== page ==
Published on August 30, 2021, Updated on October 18, 2021

Dentistry with a focus on precision

When you come to our clinic for treatment, you can rest confident that Dr. Banga and his team will use the most up-to-date technologies to improve the quality and fit of your dental care.

To improve the precision of patient care, our office employs high-powered microscopes.

Dentistry is a type of microsurgery. We can manufacture dental restorations with highly exact fit and polish using a microscope comparable to that used by an ophthalmologist. With the naked eye, you just cannot provide that level of attention.

The microscope not only allows for precise close-up work, but it also concentrates a beam of light precisely onto the teeth, reducing glare for you.

Many dentists employ “hand-pieces” (the dental name for “drills”) that are powered by air. While these “whiney sounding” air-powered hand pieces are appropriate for many procedures, they all have a degree of non-concentricity; they do not rotate perfectly smoothly.

We use electric hand-pieces for the most precise components of restorative operations. As a result, the interfaces between your tooth and your new restoration are extremely accurate (dental crown, tooth veneer, or tooth filling). This will also make you feel more at ease. There is less vibration and noise with a more precise instrument.

Imaging in the Digital Age

Dr. Banga picks and chooses which radiographs to take and when. We adhere to a number of guidelines. Radiographs enable us to see what we couldn’t see with our own eyes. We can use radiographs to discover cavities between your teeth, determine bone level, and assess bone health. We can also look at the roots and nerves of teeth, identify abnormalities like cysts and tumors, and assess damage after a trauma.

Dental radiographs are extremely useful for diagnosing, treating, and maintaining oral health. Dental radiographs have a very short exposure time. In his office, Dr. Banga uses Digital Imaging Technologies. When compared to traditional radiographs, exposure time with digital imaging is about half as long. We can also use digital imaging to retrieve important diagnostic information. We might be able to notice cavities more clearly now.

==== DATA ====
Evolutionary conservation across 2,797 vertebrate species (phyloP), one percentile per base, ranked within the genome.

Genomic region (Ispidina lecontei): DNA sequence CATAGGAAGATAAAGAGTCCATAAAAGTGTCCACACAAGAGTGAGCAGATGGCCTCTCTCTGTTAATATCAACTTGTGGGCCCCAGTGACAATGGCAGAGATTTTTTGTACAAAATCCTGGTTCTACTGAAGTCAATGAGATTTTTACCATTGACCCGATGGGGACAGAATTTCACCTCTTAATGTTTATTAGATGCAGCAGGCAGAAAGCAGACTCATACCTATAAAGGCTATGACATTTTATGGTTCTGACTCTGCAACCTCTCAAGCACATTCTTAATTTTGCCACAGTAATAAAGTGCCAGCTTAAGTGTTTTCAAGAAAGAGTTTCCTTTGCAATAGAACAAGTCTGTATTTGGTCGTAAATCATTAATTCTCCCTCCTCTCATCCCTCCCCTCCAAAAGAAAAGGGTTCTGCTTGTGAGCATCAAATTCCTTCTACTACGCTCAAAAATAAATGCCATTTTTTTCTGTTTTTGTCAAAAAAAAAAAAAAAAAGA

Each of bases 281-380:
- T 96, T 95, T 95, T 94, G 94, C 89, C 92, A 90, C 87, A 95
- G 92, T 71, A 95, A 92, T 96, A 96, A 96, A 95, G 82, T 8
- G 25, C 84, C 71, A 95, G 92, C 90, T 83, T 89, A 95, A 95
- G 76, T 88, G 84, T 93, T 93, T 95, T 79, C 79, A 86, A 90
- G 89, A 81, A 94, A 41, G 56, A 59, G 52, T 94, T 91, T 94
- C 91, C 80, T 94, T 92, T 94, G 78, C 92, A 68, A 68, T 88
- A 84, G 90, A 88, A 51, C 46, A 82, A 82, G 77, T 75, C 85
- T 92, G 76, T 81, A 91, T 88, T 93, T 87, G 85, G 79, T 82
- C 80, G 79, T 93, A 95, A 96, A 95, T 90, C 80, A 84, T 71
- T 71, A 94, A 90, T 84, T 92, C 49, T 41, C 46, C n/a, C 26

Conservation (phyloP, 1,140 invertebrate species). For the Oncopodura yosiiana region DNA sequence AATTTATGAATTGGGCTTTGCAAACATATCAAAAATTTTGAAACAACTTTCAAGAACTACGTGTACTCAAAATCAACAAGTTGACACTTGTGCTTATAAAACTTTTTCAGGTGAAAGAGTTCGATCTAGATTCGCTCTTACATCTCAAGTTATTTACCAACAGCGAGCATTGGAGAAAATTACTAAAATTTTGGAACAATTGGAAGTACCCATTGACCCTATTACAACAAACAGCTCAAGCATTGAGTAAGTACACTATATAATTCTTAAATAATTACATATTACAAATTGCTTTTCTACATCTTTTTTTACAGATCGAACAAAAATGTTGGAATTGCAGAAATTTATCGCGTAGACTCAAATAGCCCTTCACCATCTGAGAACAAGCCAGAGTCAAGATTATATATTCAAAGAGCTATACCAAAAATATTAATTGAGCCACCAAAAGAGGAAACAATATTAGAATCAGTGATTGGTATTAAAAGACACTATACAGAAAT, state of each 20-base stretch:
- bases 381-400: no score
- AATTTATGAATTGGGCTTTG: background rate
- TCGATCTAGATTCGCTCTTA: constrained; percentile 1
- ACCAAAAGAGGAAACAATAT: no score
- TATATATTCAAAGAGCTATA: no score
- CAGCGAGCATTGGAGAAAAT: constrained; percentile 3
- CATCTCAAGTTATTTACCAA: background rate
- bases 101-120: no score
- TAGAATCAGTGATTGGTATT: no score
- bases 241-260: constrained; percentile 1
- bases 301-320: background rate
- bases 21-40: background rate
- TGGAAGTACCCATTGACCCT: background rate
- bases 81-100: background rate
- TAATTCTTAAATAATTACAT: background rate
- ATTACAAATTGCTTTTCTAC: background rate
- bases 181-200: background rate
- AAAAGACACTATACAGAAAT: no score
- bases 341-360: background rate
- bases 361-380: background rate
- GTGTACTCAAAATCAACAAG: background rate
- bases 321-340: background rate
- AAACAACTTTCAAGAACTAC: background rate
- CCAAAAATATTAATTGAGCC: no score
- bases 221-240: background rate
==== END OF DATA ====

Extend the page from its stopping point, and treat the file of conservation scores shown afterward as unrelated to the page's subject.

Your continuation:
Digital imaging allows us to retain patient images and send them to specialists or insurance providers fast and efficiently.

X-Rays on a Digital Scale:

Because we examine the image on a computer display rather than holding a 35mm film up to the light, digital X-rays are more precise. Digital X-rays expose you to 1/6th the amount of radiation.

Dentistry with lasers

Laser Dentistry may be the best option for people who are afraid of needles, drilling, or numbness.

One of the most recent advancements in dentistry is laser dentistry. The laser emits light as a form of energy. This energy travels at various wavelengths and is absorbed by a “target” depending on the desired outcome. Enamel, deterioration, gum tissue, and whitening boosters are all potential targets in dentistry. Each of them absorbs and reflects distinct wavelengths of light. Both tooth and soft tissue procedures can benefit from laser dentistry. There is often no need for local anesthetic. There is no heat or vibration with laser dentistry, unlike with a tooth drill, making the operation very comfortable for most patients. It eliminates the need for suturing in soft tissue (surgical) treatments, and healing is substantially faster.

Cavities can be detected using lasers. They can detect early stages of decay in teeth, and in certain situations, the damage can be reversed with proper hygiene and fluoride treatment, avoiding the need for fillings.

 

Laser technology is beneficial in the following areas of dental care:

  • Cavity detection and treatment
  • Procedures for children
  • Treatment for Apthous Ulcer (canker sore)
  • Without anaesthetic or sutures, a frenectomy (tongue-tie release) is performed
  • Gingivectomy, crown lengthening, and other gum repairs

Both children and adults have been treated using dental lasers, which have been demonstrated to be safe and effective.

Camera inserted inside the mouth

Many patients, particularly younger ones, are well-versed in cutting-edge technology and are at ease in a high-tech environment. Computers and television displays are their principal sources of information.

Dr. Banga uses Intraoral Camera technology to assist you comprehend your diagnosis better. An intraoral camera is an extremely small camera, measuring only a few millimeters in length in some situations. An intraoral camera helps us to see crisp, exact images of your mouth, teeth, and gums so that we can make an accurate diagnosis. You can see details that are missed by normal mirror inspections since the images are clear, distinct, and enlarged. This might mean a quicker diagnosis and fewer time in the chair for you!

Intraoral cameras also allow us to keep your photos on our office computer as a permanent record of your treatments. These photos can be produced for you, other specialists, your lab, and your insurance company.